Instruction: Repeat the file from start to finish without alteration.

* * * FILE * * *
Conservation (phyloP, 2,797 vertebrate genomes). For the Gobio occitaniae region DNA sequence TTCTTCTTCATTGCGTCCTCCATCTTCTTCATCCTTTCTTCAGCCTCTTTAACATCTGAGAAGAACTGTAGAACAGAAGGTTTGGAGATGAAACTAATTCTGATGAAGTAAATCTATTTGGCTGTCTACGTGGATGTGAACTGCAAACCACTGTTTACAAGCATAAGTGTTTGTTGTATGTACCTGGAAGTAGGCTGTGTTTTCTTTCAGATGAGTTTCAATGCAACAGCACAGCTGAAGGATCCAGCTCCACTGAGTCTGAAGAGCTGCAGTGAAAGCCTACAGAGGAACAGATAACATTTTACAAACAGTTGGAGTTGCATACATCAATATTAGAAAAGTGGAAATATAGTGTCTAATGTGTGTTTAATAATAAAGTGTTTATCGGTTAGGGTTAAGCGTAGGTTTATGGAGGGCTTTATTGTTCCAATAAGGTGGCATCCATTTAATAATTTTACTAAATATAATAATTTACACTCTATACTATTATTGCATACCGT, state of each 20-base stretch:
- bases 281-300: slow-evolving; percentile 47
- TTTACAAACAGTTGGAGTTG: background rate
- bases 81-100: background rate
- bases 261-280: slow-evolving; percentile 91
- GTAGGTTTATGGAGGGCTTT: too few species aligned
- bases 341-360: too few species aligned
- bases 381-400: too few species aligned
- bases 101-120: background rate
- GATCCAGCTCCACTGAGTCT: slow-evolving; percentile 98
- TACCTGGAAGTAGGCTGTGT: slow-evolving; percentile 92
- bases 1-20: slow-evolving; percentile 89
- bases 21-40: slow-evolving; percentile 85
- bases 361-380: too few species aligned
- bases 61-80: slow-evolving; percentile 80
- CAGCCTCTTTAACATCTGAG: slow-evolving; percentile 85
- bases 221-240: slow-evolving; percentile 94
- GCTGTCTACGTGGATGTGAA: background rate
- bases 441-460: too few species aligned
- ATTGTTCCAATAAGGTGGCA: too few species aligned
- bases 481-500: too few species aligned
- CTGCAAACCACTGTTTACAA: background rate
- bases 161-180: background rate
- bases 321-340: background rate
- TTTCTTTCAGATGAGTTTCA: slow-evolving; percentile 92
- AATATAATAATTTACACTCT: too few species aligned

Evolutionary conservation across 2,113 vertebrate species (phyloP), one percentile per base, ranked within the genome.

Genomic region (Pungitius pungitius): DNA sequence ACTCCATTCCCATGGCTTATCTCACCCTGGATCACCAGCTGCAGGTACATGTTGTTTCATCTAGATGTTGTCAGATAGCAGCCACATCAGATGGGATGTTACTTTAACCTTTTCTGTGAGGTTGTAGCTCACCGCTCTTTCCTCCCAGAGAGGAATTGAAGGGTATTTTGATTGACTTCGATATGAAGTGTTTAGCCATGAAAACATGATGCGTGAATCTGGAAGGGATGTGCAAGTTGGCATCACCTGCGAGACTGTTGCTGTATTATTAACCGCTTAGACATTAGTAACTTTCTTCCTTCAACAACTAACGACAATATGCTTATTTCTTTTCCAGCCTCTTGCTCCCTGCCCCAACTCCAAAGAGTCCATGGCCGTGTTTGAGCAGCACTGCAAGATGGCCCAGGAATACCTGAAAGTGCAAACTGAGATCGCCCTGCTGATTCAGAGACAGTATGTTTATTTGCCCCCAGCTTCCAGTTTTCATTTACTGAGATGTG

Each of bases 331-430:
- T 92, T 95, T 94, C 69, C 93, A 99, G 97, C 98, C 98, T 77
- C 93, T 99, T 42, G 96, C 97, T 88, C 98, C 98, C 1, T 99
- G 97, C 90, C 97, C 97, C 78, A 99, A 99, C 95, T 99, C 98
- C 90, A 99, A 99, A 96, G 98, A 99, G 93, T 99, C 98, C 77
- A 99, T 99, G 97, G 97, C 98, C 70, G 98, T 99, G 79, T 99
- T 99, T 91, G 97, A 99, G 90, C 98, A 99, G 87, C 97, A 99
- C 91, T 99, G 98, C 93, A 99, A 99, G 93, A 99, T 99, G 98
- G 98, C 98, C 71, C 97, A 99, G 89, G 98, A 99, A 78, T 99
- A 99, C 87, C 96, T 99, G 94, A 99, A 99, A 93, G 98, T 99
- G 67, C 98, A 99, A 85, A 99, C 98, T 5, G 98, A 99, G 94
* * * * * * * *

Conservation (phyloP, 2,797 vertebrate genomes). For the Gobio occitaniae region DNA sequence TTCTTCTTCATTGCGTCCTCCATCTTCTTCATCCTTTCTTCAGCCTCTTTAACATCTGAGAAGAACTGTAGAACAGAAGGTTTGGAGATGAAACTAATTCTGATGAAGTAAATCTATTTGGCTGTCTACGTGGATGTGAACTGCAAACCACTGTTTACAAGCATAAGTGTTTGTTGTATGTACCTGGAAGTAGGCTGTGTTTTCTTTCAGATGAGTTTCAATGCAACAGCACAGCTGAAGGATCCAGCTCCACTGAGTCTGAAGAGCTGCAGTGAAAGCCTACAGAGGAACAGATAACATTTTACAAACAGTTGGAGTTGCATACATCAATATTAGAAAAGTGGAAATATAGTGTCTAATGTGTGTTTAATAATAAAGTGTTTATCGGTTAGGGTTAAGCGTAGGTTTATGGAGGGCTTTATTGTTCCAATAAGGTGGCATCCATTTAATAATTTTACTAAATATAATAATTTACACTCTATACTATTATTGCATACCGT, state of each 20-base stretch:
- bases 281-300: slow-evolving; percentile 47
- TTTACAAACAGTTGGAGTTG: background rate
- bases 81-100: background rate
- bases 261-280: slow-evolving; percentile 91
- GTAGGTTTATGGAGGGCTTT: too few species aligned
- bases 341-360: too few species aligned
- bases 381-400: too few species aligned
- bases 101-120: background rate
- GATCCAGCTCCACTGAGTCT: slow-evolving; percentile 98
- TACCTGGAAGTAGGCTGTGT: slow-evolving; percentile 92
- bases 1-20: slow-evolving; percentile 89
- bases 21-40: slow-evolving; percentile 85
- bases 361-380: too few species aligned
- bases 61-80: slow-evolving; percentile 80
- CAGCCTCTTTAACATCTGAG: slow-evolving; percentile 85
- bases 221-240: slow-evolving; percentile 94
- GCTGTCTACGTGGATGTGAA: background rate
- bases 441-460: too few species aligned
- ATTGTTCCAATAAGGTGGCA: too few species aligned
- bases 481-500: too few species aligned
- CTGCAAACCACTGTTTACAA: background rate
- bases 161-180: background rate
- bases 321-340: background rate
- TTTCTTTCAGATGAGTTTCA: slow-evolving; percentile 92
- AATATAATAATTTACACTCT: too few species aligned

Evolutionary conservation across 2,113 vertebrate species (phyloP), one percentile per base, ranked within the genome.

Genomic region (Pungitius pungitius): DNA sequence ACTCCATTCCCATGGCTTATCTCACCCTGGATCACCAGCTGCAGGTACATGTTGTTTCATCTAGATGTTGTCAGATAGCAGCCACATCAGATGGGATGTTACTTTAACCTTTTCTGTGAGGTTGTAGCTCACCGCTCTTTCCTCCCAGAGAGGAATTGAAGGGTATTTTGATTGACTTCGATATGAAGTGTTTAGCCATGAAAACATGATGCGTGAATCTGGAAGGGATGTGCAAGTTGGCATCACCTGCGAGACTGTTGCTGTATTATTAACCGCTTAGACATTAGTAACTTTCTTCCTTCAACAACTAACGACAATATGCTTATTTCTTTTCCAGCCTCTTGCTCCCTGCCCCAACTCCAAAGAGTCCATGGCCGTGTTTGAGCAGCACTGCAAGATGGCCCAGGAATACCTGAAAGTGCAAACTGAGATCGCCCTGCTGATTCAGAGACAGTATGTTTATTTGCCCCCAGCTTCCAGTTTTCATTTACTGAGATGTG

Each of bases 331-430:
- T 92, T 95, T 94, C 69, C 93, A 99, G 97, C 98, C 98, T 77
- C 93, T 99, T 42, G 96, C 97, T 88, C 98, C 98, C 1, T 99
- G 97, C 90, C 97, C 97, C 78, A 99, A 99, C 95, T 99, C 98
- C 90, A 99, A 99, A 96, G 98, A 99, G 93, T 99, C 98, C 77
- A 99, T 99, G 97, G 97, C 98, C 70, G 98, T 99, G 79, T 99
- T 99, T 91, G 97, A 99, G 90, C 98, A 99, G 87, C 97, A 99
- C 91, T 99, G 98, C 93, A 99, A 99, G 93, A 99, T 99, G 98
- G 98, C 98, C 71, C 97, A 99, G 89, G 98, A 99, A 78, T 99
- A 99, C 87, C 96, T 99, G 94, A 99, A 99, A 93, G 98, T 99
- G 67, C 98, A 99, A 85, A 99, C 98, T 5, G 98, A 99, G 94